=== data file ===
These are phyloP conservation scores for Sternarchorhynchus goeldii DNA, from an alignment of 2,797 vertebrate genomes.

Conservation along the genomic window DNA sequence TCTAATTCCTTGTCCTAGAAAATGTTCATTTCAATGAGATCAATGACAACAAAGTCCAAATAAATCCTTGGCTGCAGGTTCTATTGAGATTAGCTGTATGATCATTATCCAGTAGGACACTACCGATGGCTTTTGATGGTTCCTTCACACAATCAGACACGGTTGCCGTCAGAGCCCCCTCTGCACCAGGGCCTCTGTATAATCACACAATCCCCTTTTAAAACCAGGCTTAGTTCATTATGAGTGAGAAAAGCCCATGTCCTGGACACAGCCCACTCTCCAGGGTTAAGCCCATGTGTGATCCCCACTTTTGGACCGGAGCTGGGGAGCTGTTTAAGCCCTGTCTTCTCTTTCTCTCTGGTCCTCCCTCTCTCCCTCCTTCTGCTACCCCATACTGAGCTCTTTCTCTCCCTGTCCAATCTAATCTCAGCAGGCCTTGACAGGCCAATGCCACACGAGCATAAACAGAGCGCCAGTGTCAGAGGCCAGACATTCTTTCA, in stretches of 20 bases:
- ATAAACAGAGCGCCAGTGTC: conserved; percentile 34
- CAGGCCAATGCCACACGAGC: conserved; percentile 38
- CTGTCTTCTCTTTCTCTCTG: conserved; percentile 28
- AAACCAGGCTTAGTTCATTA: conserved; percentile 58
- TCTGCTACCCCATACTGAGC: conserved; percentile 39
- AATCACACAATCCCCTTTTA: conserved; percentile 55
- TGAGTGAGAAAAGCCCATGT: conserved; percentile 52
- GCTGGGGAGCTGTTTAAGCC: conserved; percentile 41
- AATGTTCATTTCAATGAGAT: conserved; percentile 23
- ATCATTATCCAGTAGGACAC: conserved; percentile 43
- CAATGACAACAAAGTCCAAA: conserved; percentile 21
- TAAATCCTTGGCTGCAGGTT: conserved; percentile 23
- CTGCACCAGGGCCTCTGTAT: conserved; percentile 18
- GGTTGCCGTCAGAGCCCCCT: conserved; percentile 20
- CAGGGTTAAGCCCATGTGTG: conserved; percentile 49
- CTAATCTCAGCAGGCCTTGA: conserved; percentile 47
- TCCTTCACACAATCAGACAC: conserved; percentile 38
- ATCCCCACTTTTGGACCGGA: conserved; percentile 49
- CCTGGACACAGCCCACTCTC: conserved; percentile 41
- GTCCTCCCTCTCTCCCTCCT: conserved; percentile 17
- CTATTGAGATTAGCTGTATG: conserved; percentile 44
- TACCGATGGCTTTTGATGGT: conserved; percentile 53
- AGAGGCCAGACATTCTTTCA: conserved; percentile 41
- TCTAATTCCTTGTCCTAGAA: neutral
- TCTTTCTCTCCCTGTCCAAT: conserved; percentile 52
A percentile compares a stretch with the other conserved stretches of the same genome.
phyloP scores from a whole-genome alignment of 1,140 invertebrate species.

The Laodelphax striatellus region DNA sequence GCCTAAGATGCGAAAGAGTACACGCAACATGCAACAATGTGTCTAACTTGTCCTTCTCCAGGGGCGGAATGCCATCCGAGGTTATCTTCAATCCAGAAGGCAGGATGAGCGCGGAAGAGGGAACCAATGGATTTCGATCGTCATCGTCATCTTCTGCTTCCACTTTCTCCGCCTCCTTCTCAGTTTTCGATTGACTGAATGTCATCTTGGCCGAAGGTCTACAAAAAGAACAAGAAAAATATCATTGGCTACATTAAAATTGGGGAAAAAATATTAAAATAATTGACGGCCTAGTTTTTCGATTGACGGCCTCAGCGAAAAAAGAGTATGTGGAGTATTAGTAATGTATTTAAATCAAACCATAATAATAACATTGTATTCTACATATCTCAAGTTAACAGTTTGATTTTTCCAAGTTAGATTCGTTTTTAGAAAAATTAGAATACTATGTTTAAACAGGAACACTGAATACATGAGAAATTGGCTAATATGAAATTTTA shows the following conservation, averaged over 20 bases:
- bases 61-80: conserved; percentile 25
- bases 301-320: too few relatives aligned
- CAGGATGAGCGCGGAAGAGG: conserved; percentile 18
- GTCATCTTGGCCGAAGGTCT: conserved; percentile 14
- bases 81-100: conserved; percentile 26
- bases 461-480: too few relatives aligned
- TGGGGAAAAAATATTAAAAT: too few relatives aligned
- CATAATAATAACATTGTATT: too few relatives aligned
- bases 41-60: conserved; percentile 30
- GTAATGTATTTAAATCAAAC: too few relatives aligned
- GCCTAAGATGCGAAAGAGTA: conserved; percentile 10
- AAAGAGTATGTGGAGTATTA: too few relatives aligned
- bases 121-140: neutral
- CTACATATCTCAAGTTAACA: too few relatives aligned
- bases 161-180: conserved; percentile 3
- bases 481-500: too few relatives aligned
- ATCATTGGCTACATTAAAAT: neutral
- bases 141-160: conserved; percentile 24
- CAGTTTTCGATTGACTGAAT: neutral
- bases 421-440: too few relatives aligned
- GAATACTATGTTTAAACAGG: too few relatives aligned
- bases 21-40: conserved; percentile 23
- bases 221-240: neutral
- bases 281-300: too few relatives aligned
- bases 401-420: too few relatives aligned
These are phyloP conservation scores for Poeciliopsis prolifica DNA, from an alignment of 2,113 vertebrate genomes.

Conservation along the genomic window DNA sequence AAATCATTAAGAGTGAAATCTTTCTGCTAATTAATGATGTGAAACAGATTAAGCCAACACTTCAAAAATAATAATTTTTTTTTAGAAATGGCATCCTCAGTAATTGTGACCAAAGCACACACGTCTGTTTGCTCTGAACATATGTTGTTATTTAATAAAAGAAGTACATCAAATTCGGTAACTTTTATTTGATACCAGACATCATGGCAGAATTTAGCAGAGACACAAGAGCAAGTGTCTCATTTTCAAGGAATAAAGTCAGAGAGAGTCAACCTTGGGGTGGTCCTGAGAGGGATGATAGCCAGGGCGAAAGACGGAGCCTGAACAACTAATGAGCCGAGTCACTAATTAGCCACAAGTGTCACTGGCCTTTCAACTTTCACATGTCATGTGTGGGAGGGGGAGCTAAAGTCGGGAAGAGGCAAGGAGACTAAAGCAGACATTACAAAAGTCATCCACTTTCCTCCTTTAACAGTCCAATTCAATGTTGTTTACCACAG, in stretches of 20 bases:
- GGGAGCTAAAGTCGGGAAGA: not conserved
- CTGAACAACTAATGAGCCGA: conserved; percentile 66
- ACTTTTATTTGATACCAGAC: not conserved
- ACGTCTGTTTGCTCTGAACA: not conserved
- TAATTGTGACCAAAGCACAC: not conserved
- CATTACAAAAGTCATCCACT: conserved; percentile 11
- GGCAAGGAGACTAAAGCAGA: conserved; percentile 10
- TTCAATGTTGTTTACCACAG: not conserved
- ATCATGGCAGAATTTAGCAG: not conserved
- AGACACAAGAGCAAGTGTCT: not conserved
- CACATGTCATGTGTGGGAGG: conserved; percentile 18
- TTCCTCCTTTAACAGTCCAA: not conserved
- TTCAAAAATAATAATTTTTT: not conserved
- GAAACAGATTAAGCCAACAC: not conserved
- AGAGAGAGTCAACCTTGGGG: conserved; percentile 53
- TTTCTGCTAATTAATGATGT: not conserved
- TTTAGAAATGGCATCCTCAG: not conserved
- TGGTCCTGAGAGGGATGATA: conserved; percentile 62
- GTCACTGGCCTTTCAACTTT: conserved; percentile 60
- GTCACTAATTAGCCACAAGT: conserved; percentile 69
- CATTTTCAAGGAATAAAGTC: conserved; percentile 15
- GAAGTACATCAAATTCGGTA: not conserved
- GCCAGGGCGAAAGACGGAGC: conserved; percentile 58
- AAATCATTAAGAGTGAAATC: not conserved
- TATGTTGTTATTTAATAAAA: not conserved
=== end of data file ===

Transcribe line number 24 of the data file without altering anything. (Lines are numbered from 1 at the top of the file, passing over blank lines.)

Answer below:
- TACCGATGGCTTTTGATGGT: conserved; percentile 53